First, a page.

Hyperspeed 6.  Photo from Zappos.com.

Version 6 is still visible, but the sunrise yellow is better than halloween orange or whatever you call that blue color on the DS Racer.  All I can do as I draft this not to buy the 6, which I had heretofore believed was not available.

Somewhere Asics took a detour into shoes for the triathlon market.  I own a pair of the Noosa Light tri shoes.  Whomever at Asics was in charge of this disaster should be sent to peel potatoes for a season.  They are flat, dull, and ugly.  I would not wear them racing triathlon -- Zoot is so far superior that it is silly even to experiment -- and I am not sure I would wear them racing anywhere else.  Nope, the Noosa Tri is an ugly footnote that proves to me the limits of internet shopping.  Maybe I can use them in a Tough Mudder race one day and then dispose of them.

And finally the shoe of the day:  the DS Racer 10.  Asics has not improved on the color scheme, except that at least red and yellow go together and silver is a rational color choice for the logo.  You can say one thing about shoes that look like this:  you are shamed into running faster than you otherwise might.

Same picture up top.  Still looks like a Jolly Rancher.
At $110 list, they ain't cheap.  I'm intrigued by the progression of pricing for racing flats.  When I started buying them in 2009, they were reliably cheaper than trainers.  Asics (and other manufacturers?) has hooked us and is now moving us back into the 3-figure price range.  With VIP pricing on Road Runner Sports I got these below $100, but not in the $70 range that I am comfortable with.  (I do note that the Hyperspeeds are still available well below $90.  Maybe I need to return to that model.)

The weight is down.  I used to think of the DS Racer as a mid-7 ounce shoe.  These are mid-6.  (The Hyperspeeds, above, were mid-6 when I had them and are now mid-5.  All shoes seem to be dieting at about the same 1 ounce/3 years rate.)  Kudos to Asics for silk-screening on the logo instead of sticking us with a sew-on appendage that does nothing but add poundage.  They feel light on the foot.  It is counterintuitive that one ounce (1/2 ounce per foot) matters, but it does, and in particular when I am trying to work on keeping my feet off the ground more when I run.  A high kick on the follow-through is easy in these.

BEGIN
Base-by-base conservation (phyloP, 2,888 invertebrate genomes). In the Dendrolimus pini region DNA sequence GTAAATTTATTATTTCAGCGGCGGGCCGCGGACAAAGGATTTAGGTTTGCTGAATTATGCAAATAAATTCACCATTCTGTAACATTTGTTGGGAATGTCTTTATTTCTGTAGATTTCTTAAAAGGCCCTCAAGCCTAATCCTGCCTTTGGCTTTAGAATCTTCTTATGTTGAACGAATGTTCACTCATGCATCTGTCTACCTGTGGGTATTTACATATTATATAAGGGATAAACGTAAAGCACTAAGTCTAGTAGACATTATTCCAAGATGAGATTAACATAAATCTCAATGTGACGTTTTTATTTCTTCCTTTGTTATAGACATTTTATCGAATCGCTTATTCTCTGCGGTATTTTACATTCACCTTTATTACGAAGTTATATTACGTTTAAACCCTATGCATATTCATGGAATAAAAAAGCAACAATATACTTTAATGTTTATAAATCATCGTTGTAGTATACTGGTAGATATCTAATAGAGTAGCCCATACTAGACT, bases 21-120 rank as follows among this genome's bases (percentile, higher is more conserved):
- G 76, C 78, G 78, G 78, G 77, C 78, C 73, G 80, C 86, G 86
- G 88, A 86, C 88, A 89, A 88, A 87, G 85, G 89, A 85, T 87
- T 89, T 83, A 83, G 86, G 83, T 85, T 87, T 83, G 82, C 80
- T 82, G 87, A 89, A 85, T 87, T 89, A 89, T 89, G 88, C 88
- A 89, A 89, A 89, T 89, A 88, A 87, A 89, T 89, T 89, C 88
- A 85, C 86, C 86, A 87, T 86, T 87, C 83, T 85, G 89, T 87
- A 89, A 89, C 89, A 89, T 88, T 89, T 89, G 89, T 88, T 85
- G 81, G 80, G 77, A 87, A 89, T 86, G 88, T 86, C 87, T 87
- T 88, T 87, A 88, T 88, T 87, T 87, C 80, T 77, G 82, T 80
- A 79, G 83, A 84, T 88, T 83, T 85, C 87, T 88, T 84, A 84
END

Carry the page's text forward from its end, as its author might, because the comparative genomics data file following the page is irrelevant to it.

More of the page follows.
Compared to other shoes that I am running in, these swaddle my feet.  The Minimus (recent report) grip just enough to keep the foot above the foam, but not enough to avoid blisters on a humid day!  The Hokas, which look sort of like a throwback to uber-control and uber-cushion shoes, have a similarly permissive upper.  My Zoot triathlon shoes, in which I ran for most of 2013, are quite literally a slipper, with no laces at all.  So the DS Racers' more rigid upper, six lace-holes, and narrower construction feel something like lacing into a pair of roller blades.  (Yes, when I last roller-bladed we had laces, not buckles.)  The good news is that the closer fit permitted me to run today despite a not-yet-fully-subsided blister from Saturday.

In contrast with the blah Noosas, the Racer 10 feels somehow lively.  The shoe is not a mere wedge of foam tied onto my feet, but a moving extension of my foot-pad.  If I stretch my toes to reach the ground, flex them to gain purchase, or extend them to push off, the shoe moves with them.  I like the sensation.  A lot.  (I need to re-try the Racer 9 to confirm that this is an improvement over that.  I think it is.)

The heel-to-toe drop is not huge but neither is it minimal.  I don't find it reported -- I suppose when you advertise a shoe as a racing shoe and not as a minimalist shoe you don't get into that kind of reporting.  I would say ~7 mm.  More than the Minimus 10v2.  Less than nearly any running "trainer" on the market.  Little enough to be basically meaningless if you are striking fore-foot first.

I will run many miles in these in 2014.  I hope a few of them are fast enough to justify the "Racer" branding!